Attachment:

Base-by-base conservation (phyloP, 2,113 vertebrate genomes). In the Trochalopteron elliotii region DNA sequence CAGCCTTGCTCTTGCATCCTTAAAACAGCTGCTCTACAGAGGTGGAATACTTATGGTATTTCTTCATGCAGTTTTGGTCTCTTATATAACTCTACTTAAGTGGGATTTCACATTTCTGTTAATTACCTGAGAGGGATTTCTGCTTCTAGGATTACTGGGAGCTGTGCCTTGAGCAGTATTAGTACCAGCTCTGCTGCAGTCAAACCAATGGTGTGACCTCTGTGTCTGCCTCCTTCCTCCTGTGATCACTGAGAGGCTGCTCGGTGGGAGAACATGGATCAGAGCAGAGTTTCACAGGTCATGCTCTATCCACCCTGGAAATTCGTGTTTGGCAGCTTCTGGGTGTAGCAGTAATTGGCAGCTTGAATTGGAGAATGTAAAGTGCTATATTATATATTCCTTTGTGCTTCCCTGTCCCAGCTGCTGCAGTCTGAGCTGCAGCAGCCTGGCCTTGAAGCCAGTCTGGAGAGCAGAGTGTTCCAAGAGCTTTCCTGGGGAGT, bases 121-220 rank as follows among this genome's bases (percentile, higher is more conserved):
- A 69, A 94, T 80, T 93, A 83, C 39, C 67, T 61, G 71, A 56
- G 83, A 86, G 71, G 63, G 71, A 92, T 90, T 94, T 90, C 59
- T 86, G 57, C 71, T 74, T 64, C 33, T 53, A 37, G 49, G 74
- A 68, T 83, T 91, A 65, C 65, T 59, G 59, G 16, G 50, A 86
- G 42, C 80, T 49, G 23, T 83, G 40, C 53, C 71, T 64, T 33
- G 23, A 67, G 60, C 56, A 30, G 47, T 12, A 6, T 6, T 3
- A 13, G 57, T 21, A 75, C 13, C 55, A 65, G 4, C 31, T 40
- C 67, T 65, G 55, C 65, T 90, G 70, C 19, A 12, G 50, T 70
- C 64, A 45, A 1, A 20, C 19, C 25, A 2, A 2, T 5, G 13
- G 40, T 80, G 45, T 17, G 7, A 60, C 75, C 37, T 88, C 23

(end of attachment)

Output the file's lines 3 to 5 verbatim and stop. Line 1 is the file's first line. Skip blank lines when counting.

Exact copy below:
- G 83, A 86, G 71, G 63, G 71, A 92, T 90, T 94, T 90, C 59
- T 86, G 57, C 71, T 74, T 64, C 33, T 53, A 37, G 49, G 74
- A 68, T 83, T 91, A 65, C 65, T 59, G 59, G 16, G 50, A 86